The swarm was located near the underwater volcano Orcar, which was previously considered inactive. Researchers reported about 120 events above 4 magnitude, while the two largest earthquakes – which occurred on October 2 and then on November 6, 2020 – reached magnitude 5.9 and magnitude 6, respectively. Earthquake activity has finally declined since February 2021.
This is the first time such a swarm of energy has been recorded in the region. Thanks to the combined use of seismological, geodetic and remote sensing techniques, an international team of researchers was able to determine how the rapid rise of magma from the Earth’s crust, almost reaching the surface, created this swarm. Their research has just been published in a journal Communication earth and environment.
75,000 earthquakes in six months
Seismic swells usually occur in active areas of the volcano. The movement of fluids within the Earth’s crust is therefore suspected to be the origin of the flocks observed in Antarctica. And for good reason: the region has a large underwater volcano at the bottom of the ocean, called the Orca, with an elevation of about 900 meters and a basal diameter of about 11 kilometers. ” In the past, earthquakes in this region were moderate. However, in August 2020, a series of strong earthquakes started there, with more than 85,000 earthquakes in six months. This was reported by Simon Sesca, a seismologist at the German Center for Geological Research in Potsdam, who led the study.
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Simultaneously with this earthquake activity, a lateral displacement of land (northwest) of more than ten centimeters and a weak rise of about one centimeter was recorded on neighboring King George’s Island – the largest island in the world. The South Shetland Islands, where research center workers felt the quake.
It is noteworthy that such phenomena can be described in such detail, even when they relate to isolated regions, which are poorly used. There are only two seismic stations in the area, as well as two GNSS stations (Satellite system on global) To measure displacement in the ground.
In order to reconstruct the chronology and evolution of events and then to determine the cause, the team relied on data from more distant seismic stations and Insar satellites, which measured ground displacement by radar interferometry. A series of computer modeling data helped to better explain.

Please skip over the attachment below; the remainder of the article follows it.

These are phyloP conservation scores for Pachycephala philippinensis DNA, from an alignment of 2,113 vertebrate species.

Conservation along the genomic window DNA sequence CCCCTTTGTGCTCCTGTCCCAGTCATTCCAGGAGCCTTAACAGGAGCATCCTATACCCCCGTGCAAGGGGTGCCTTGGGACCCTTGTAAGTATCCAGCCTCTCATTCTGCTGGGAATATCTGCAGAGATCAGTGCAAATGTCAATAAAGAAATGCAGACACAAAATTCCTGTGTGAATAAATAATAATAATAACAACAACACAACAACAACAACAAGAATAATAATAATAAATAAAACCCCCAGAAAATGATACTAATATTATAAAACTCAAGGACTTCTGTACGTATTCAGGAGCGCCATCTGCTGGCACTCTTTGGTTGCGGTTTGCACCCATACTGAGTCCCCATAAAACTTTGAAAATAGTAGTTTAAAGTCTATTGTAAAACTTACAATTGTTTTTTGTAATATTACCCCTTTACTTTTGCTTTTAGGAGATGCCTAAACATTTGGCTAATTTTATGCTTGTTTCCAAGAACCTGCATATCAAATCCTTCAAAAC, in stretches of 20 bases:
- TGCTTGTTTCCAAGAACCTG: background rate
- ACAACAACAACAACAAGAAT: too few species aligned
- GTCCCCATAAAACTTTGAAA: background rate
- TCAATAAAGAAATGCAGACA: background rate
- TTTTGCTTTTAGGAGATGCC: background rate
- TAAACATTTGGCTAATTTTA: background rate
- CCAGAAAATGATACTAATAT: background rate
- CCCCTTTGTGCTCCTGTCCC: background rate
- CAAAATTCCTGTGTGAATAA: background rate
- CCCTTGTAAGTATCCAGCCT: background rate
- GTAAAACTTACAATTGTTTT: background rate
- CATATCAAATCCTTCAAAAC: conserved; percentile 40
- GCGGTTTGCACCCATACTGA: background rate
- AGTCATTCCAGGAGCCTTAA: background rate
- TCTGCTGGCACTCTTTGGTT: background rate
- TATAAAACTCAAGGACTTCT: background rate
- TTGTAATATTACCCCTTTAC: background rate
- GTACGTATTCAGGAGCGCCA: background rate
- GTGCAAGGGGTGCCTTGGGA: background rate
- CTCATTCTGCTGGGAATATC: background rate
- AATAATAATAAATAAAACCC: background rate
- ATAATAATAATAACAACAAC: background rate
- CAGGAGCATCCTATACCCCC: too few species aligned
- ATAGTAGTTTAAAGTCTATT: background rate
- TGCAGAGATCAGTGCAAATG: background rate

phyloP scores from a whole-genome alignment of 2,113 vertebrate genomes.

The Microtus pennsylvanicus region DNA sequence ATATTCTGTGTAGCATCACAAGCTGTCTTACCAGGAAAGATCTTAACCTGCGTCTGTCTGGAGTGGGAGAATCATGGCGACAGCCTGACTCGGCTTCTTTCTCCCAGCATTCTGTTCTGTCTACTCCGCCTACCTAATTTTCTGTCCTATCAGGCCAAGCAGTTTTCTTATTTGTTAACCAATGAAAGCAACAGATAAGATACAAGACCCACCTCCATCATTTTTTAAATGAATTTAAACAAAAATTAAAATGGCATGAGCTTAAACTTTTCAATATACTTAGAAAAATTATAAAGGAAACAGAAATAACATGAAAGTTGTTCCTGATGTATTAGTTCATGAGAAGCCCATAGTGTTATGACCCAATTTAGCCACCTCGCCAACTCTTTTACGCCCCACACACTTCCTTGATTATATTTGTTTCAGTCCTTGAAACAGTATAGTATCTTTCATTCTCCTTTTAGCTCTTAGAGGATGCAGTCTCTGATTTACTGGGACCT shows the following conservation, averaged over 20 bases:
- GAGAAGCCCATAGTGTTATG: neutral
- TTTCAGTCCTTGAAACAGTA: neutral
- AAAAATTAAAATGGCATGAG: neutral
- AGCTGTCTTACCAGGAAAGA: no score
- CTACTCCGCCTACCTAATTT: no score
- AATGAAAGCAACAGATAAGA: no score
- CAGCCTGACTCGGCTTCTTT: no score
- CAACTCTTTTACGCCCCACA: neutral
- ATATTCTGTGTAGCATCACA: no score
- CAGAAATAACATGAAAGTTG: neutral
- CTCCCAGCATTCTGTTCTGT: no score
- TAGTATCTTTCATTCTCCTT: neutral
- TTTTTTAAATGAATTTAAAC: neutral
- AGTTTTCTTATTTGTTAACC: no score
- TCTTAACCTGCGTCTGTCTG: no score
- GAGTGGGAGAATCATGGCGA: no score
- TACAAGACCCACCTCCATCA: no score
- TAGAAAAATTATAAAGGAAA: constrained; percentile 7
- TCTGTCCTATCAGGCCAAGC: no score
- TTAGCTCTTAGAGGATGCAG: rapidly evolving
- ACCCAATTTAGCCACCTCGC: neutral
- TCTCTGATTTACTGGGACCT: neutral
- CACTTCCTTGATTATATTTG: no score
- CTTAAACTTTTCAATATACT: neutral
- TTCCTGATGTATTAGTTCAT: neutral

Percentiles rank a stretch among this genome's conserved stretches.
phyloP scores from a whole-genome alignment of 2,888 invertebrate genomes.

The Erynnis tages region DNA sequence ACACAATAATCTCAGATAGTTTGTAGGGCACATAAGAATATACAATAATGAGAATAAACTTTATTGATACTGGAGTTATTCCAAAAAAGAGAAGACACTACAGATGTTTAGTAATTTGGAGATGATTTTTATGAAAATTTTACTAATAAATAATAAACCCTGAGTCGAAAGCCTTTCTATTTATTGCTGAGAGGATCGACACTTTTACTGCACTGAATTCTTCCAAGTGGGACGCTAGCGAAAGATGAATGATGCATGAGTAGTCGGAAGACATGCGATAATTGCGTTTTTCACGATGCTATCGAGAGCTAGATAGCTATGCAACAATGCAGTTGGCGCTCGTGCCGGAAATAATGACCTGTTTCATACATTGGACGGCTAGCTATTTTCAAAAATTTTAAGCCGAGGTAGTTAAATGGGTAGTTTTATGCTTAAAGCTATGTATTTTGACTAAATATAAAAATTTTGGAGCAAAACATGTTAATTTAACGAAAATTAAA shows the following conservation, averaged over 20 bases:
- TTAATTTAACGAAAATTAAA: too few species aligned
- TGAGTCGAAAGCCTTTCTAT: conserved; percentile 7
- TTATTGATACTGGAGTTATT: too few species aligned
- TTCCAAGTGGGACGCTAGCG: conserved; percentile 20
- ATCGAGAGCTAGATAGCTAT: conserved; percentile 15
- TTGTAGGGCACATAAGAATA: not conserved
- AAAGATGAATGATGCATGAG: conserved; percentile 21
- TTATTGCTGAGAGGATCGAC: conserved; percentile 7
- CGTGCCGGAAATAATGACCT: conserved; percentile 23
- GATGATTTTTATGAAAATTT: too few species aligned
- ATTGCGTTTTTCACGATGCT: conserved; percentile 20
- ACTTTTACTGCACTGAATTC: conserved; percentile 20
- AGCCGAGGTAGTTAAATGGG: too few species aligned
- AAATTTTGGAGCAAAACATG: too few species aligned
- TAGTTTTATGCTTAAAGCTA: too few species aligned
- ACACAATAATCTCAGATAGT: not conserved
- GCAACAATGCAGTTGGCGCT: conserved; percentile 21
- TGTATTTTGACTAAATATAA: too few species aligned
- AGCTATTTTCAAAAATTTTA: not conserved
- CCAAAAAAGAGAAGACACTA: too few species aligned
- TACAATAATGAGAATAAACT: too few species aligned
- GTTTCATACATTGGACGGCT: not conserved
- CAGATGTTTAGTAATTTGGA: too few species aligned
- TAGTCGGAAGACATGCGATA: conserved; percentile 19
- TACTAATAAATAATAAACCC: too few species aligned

A) Globe showing the location of the study area. B) Regional map showing tectonic framework (red circle indicates swarm position). C) Map of the Brainfield Basin, between the Shetland Islands and the Antarctic Peninsula. The red arrows indicate the speed and direction of ground motion. D) Local maps showing bathmetric details and adjacent areas of cement orca. Credit: S. Cesca et al., Communications Earth & Environment (2022)
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Note that in this region, the Phoenix tectonic plate is sinking beneath the continental Antarctic plate, expanding parts of the Earth’s crust and causing errors elsewhere. This subduction zone was very large in the past – it gave birth to the South Shetland Islands – but its activity slowed down considerably about 4 million years ago, when the Phoenix Plate disappeared completely beneath the Antarctic Plate, leaving only a small remnant.
A swarm caused by the penetration of a large magma
Thanks to their analysis, researchers have identified a magma penetration as the main cause of this series of earthquakes. Indeed, the strong surface deformation observed on King George’s Island cannot explain seismic processes alone (only 4% of this displacement can be explained by direct earthquakes). ” Similar intrusions have occurred in other parts of the world, but this is the first time we have seen it there. “It simply came to our notice then Live Science.
Earthquake activity shifts first from its place of origin, then to the next: Deeper and more concentrated earthquakes are interpreted as a reaction to the vertical expansion of magma from a reservoir in the Earth’s crust or boundary between the crust. The mantle crystal earthquake spreads from northeast to southwest; They were triggered by a laterally extended magma dyke. ” Sliding earthquakes indicate penetration at depth, while shallow normal errors indicate lateral growth of a dyke about 20 km long. Researchers summarize their research.
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Models based on GNSS and InSAR data suggest a magma penetration of 0.26 to 0.56 km³, making this phenomenon the largest magnetic instability observed in Antarctica. ” Typically, these processes occur on a geological time scale. So one way we are lucky to see this Cesca Conclusion.
After three months of continuous activity, the magnitude of the earthquake suddenly decreased in mid-November, shortly after the largest earthquake in the series with a magnitude of 6.0. This indicates that this strong earthquake probably caused cracks which reduced the pressure of the magnetic dyke. ” An ocean floor eruption is likely, but is not confirmed by sea surface temperature inconsistencies Researchers do not yet know if the Orca volcano erupted: the only way to verify this is to send a mission to measure the depth of the ocean floor and compare it with previous data.